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We know all the above-mentioned sorting algorithms take $\mathcal{O}(\mbox{N log N})$. Merge sort and Heap sort algorithms take $\mathcal{O}(\mbox{N log N})$ time in worst-case where Quicksort takes $\mathcal{O}(\mbox{N}^2)$. So what is the main difference between these algorithms? Which algorithm is preferable for sorting at any time?

Actually, I have been asked this in an interview. I replied Merge sort is not good with space. So we can consider Quicksort. But I couldn't figure out the difference between quick sort and heap sort. I need your help to figure it out.

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  • $\begingroup$ Look at intro sort, you will get the whole idea! $\endgroup$ – kelalaka Aug 25 at 20:02
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    $\begingroup$ Possible duplicate of Why is quicksort better than other sorting algorithms in practice? $\endgroup$ – ryan Sep 25 at 22:52
  • $\begingroup$ "But I couldn't figure out the difference between quick sort and heap sort." You said "Merge sort and Heap sort algorithms take O(N log N) time in worst-case where Quicksort takes O(N^2)". Don't you answer this question by yourself? "Which algorithm is preferable for sorting at any time?" This question would be opinion-based or too broad. $\endgroup$ – xskxzr Sep 26 at 4:26
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Well. If you considered only the asymptotic time complexity $\mathcal{O}(\mbox{N log N})$, then there would be practically no difference between Quick and Heap sort. So both algorithms runtime is:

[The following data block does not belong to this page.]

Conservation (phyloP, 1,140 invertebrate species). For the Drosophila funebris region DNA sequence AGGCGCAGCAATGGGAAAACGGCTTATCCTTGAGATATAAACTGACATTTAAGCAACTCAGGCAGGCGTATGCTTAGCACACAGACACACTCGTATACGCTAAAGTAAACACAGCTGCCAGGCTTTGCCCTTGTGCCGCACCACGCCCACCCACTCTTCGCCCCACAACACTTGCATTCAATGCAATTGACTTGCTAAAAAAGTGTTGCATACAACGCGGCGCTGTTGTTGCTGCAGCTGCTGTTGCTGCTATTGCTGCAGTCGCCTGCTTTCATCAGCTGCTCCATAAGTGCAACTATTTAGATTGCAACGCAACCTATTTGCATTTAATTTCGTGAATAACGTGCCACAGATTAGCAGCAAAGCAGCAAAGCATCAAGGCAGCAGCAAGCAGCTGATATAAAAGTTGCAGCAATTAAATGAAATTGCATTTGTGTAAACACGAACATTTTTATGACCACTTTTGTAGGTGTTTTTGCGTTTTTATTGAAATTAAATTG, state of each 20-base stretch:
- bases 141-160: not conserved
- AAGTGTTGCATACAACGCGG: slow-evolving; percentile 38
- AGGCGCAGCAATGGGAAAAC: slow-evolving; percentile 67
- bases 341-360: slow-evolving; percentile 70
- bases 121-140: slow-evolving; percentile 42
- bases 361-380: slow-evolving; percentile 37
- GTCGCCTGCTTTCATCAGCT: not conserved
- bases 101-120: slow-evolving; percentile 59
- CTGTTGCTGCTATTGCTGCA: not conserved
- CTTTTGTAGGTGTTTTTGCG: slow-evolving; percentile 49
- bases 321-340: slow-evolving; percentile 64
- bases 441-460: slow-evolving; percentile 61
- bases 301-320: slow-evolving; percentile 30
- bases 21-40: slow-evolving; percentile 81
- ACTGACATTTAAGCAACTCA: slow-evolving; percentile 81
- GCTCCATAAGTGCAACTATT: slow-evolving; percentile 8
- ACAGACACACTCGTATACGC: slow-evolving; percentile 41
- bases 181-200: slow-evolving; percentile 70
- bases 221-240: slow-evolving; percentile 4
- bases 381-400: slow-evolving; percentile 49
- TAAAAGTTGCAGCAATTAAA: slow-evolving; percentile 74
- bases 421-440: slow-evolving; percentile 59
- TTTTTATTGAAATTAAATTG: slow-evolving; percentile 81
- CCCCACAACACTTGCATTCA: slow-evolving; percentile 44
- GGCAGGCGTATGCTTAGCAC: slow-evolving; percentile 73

$\mbox{constant} \cdot \mbox{N log N}$

but, the constant may differ significantly and this is what makes a big difference. So, in practice, Quick sort is much more effective and requires much less comparisons than Heap sort (see e.g. here) - so the constant in the above expression for Quick sort is much smaller. That's why Quick sort is the one most used for general purpose..

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    $\begingroup$ Quicksort is not guaranteed NlogN, as stated in the question, and the follow up is to consider why QS is used so often. $\endgroup$ – Evil Aug 25 at 20:15
  • $\begingroup$ @kelalaka deleted too :-) $\endgroup$ – TMS Aug 25 at 20:36
  • $\begingroup$ @Evil I haven't said it's guaranteed... $\endgroup$ – TMS Aug 25 at 20:39
  • $\begingroup$ Ok, I mean when you stated that asymptotics are equal, it is not fully true, if it were about Merge and Heap, it would be proper. If you stated that Quicksort could avoid the worst case with additional technique like median of medians or that Quicksort rarely runs into the worst case it would also be proper. I have understood your first paragraph as if Quicksort runs in NlogN time. It is true that constant is smaller and very often Quicksort outperforms other algorithms. Without explanation it looks wrong to me. $\endgroup$ – Evil Aug 26 at 5:00
  • $\begingroup$ Do the working principles of both Quicksort and Heapsort have to do with it? $\endgroup$ – user529767 Aug 26 at 6:52
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I would assume that it is a combination of the following aspects:

  1. The worst-case of quick sort happens very rarely (and can be detected/circumvented)
  2. Heapsort has to swap more often
  3. Subproblems of quick sort are independent of each other and can thus be solved in parallel
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